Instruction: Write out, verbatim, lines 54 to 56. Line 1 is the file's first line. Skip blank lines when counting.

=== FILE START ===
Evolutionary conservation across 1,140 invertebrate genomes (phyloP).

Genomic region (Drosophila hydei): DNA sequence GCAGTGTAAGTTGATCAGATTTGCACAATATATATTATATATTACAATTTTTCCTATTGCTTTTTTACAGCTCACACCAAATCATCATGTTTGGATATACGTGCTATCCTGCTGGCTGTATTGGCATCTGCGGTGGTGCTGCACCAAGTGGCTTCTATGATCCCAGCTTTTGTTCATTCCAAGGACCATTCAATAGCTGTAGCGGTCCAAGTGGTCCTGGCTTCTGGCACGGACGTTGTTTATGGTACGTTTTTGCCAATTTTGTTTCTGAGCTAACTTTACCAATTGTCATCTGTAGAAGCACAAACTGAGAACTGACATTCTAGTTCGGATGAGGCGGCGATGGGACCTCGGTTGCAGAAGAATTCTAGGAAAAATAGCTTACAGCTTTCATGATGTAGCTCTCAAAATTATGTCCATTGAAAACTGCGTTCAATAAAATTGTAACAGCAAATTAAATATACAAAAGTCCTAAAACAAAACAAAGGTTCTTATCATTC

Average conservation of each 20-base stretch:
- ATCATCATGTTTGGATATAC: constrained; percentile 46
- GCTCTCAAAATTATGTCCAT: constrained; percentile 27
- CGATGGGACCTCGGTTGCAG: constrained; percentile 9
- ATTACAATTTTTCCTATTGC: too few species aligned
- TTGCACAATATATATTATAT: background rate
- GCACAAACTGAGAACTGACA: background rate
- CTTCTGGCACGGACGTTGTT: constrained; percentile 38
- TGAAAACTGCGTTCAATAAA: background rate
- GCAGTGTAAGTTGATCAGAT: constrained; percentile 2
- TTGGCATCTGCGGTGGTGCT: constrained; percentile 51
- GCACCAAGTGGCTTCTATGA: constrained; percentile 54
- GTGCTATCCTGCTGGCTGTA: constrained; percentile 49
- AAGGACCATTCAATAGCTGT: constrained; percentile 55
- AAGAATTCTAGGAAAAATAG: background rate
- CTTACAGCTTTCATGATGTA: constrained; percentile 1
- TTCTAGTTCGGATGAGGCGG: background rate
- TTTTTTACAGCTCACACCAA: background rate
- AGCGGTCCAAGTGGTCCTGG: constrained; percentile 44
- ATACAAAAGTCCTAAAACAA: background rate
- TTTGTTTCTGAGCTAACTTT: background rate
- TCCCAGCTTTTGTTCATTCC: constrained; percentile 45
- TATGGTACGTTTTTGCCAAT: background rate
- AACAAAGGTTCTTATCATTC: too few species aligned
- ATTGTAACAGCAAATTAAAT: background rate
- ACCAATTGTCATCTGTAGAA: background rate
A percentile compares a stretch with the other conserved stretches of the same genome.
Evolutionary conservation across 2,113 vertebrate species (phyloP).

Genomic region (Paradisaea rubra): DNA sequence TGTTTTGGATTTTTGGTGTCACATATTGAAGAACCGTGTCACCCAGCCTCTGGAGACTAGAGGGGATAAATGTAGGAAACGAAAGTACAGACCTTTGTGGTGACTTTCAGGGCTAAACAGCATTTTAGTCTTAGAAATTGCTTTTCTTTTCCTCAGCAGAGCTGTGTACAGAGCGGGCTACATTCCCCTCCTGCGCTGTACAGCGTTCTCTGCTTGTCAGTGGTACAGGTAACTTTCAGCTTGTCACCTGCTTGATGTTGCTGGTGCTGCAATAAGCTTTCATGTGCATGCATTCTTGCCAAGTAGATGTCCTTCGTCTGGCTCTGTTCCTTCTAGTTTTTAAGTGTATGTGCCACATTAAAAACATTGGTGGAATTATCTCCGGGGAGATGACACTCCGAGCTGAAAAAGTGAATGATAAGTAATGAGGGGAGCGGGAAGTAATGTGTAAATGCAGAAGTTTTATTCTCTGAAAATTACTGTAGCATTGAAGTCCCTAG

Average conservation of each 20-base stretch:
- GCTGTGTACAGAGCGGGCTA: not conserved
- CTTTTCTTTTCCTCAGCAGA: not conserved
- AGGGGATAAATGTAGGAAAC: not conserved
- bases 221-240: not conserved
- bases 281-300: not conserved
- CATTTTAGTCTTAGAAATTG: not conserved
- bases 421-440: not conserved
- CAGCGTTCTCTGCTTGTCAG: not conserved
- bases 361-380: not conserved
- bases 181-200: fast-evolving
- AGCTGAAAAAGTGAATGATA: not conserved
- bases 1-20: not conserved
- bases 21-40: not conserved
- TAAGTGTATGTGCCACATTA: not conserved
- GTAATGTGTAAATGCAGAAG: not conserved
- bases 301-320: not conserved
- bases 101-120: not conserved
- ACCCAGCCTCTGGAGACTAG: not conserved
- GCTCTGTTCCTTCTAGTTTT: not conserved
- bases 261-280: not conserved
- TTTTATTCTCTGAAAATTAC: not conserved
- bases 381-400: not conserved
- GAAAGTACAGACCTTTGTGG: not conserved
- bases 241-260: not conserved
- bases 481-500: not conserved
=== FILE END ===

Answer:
- bases 381-400: not conserved
- GAAAGTACAGACCTTTGTGG: not conserved
- bases 241-260: not conserved